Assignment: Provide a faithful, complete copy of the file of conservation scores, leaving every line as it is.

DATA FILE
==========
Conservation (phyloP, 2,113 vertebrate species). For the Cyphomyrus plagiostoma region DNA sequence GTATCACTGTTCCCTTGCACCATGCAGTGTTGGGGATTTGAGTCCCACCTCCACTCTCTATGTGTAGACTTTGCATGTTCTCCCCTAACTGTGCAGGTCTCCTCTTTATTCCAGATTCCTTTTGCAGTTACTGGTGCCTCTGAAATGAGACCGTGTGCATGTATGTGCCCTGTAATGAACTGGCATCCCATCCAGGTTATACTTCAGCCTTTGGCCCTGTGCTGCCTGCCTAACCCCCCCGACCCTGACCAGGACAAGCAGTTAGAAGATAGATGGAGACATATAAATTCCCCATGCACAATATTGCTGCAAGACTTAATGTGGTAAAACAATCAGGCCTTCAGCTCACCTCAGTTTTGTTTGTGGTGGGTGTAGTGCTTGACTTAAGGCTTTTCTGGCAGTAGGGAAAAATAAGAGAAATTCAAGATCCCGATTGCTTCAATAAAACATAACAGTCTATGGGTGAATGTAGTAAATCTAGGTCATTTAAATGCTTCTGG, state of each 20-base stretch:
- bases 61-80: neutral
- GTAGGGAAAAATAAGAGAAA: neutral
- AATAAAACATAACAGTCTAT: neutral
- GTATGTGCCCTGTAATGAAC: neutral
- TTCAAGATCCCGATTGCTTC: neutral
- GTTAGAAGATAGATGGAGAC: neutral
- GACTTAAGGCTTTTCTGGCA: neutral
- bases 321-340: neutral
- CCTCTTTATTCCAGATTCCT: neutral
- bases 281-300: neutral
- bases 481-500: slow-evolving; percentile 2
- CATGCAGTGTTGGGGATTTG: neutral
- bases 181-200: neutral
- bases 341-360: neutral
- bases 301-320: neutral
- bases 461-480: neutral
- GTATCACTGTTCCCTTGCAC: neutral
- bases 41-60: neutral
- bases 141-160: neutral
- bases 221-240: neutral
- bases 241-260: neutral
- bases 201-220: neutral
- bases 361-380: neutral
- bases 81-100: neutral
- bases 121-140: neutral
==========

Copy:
Conservation (phyloP, 2,113 vertebrate species). For the Cyphomyrus plagiostoma region DNA sequence GTATCACTGTTCCCTTGCACCATGCAGTGTTGGGGATTTGAGTCCCACCTCCACTCTCTATGTGTAGACTTTGCATGTTCTCCCCTAACTGTGCAGGTCTCCTCTTTATTCCAGATTCCTTTTGCAGTTACTGGTGCCTCTGAAATGAGACCGTGTGCATGTATGTGCCCTGTAATGAACTGGCATCCCATCCAGGTTATACTTCAGCCTTTGGCCCTGTGCTGCCTGCCTAACCCCCCCGACCCTGACCAGGACAAGCAGTTAGAAGATAGATGGAGACATATAAATTCCCCATGCACAATATTGCTGCAAGACTTAATGTGGTAAAACAATCAGGCCTTCAGCTCACCTCAGTTTTGTTTGTGGTGGGTGTAGTGCTTGACTTAAGGCTTTTCTGGCAGTAGGGAAAAATAAGAGAAATTCAAGATCCCGATTGCTTCAATAAAACATAACAGTCTATGGGTGAATGTAGTAAATCTAGGTCATTTAAATGCTTCTGG, state of each 20-base stretch:
- bases 61-80: neutral
- GTAGGGAAAAATAAGAGAAA: neutral
- AATAAAACATAACAGTCTAT: neutral
- GTATGTGCCCTGTAATGAAC: neutral
- TTCAAGATCCCGATTGCTTC: neutral
- GTTAGAAGATAGATGGAGAC: neutral
- GACTTAAGGCTTTTCTGGCA: neutral
- bases 321-340: neutral
- CCTCTTTATTCCAGATTCCT: neutral
- bases 281-300: neutral
- bases 481-500: slow-evolving; percentile 2
- CATGCAGTGTTGGGGATTTG: neutral
- bases 181-200: neutral
- bases 341-360: neutral
- bases 301-320: neutral
- bases 461-480: neutral
- GTATCACTGTTCCCTTGCAC: neutral
- bases 41-60: neutral
- bases 141-160: neutral
- bases 221-240: neutral
- bases 241-260: neutral
- bases 201-220: neutral
- bases 361-380: neutral
- bases 81-100: neutral
- bases 121-140: neutral